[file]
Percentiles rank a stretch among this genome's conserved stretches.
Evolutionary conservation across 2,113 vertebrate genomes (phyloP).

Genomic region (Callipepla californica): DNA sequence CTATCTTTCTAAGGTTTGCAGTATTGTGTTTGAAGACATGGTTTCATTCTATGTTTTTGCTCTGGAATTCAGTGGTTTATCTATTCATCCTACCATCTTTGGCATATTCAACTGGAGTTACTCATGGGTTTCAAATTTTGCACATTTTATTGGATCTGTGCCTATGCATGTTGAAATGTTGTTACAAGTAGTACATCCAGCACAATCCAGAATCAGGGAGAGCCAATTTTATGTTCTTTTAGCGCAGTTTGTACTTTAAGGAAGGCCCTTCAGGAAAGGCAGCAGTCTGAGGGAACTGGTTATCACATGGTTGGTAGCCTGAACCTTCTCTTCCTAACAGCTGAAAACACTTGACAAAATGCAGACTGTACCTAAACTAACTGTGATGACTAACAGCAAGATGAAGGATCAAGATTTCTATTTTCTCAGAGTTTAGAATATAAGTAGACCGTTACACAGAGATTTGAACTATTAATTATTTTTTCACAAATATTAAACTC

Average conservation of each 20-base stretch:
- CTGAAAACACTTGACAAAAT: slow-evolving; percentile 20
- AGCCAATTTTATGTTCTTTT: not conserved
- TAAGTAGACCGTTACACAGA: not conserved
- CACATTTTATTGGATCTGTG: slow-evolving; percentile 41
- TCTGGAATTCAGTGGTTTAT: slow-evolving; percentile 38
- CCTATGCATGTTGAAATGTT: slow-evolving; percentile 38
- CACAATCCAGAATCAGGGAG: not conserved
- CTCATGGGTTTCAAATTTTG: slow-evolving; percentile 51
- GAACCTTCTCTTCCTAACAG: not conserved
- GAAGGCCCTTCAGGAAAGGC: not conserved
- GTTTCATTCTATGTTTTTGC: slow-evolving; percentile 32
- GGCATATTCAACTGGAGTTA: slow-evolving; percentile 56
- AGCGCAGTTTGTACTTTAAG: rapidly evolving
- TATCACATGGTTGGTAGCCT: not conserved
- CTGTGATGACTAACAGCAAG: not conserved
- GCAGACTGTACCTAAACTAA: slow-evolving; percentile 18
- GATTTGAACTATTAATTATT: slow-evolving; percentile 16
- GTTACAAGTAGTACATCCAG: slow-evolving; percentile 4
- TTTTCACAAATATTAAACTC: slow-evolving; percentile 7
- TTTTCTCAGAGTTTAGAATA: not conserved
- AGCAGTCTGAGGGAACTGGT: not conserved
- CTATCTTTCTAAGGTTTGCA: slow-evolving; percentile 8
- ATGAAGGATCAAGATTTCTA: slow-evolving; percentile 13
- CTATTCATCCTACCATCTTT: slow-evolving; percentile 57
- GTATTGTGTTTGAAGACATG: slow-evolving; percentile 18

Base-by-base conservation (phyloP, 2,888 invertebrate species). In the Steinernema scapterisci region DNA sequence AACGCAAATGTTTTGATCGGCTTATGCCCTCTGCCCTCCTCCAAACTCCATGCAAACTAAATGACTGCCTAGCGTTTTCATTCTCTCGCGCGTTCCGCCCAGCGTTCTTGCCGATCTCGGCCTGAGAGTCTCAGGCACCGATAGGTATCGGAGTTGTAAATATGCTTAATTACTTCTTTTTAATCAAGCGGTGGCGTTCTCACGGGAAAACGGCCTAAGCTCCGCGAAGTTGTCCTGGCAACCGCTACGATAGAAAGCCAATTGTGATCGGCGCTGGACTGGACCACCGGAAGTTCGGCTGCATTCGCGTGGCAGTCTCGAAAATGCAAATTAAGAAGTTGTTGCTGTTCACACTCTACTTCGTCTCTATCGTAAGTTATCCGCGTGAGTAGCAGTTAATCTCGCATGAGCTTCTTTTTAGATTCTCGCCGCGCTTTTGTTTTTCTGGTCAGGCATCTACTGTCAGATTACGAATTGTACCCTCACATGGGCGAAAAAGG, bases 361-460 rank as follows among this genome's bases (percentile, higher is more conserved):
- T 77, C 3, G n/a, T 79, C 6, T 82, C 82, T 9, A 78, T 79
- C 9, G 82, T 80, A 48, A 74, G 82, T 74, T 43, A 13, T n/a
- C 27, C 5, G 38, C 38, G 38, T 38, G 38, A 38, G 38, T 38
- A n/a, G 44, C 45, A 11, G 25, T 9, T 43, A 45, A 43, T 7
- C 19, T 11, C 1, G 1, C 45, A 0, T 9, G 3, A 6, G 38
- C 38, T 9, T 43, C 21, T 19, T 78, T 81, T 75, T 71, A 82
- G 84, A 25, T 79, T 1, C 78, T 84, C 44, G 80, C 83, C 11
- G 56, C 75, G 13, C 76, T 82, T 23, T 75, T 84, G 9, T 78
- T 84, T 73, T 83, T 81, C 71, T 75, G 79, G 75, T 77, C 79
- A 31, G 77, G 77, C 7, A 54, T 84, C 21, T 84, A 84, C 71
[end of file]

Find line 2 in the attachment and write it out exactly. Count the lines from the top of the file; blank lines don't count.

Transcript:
Evolutionary conservation across 2,113 vertebrate genomes (phyloP).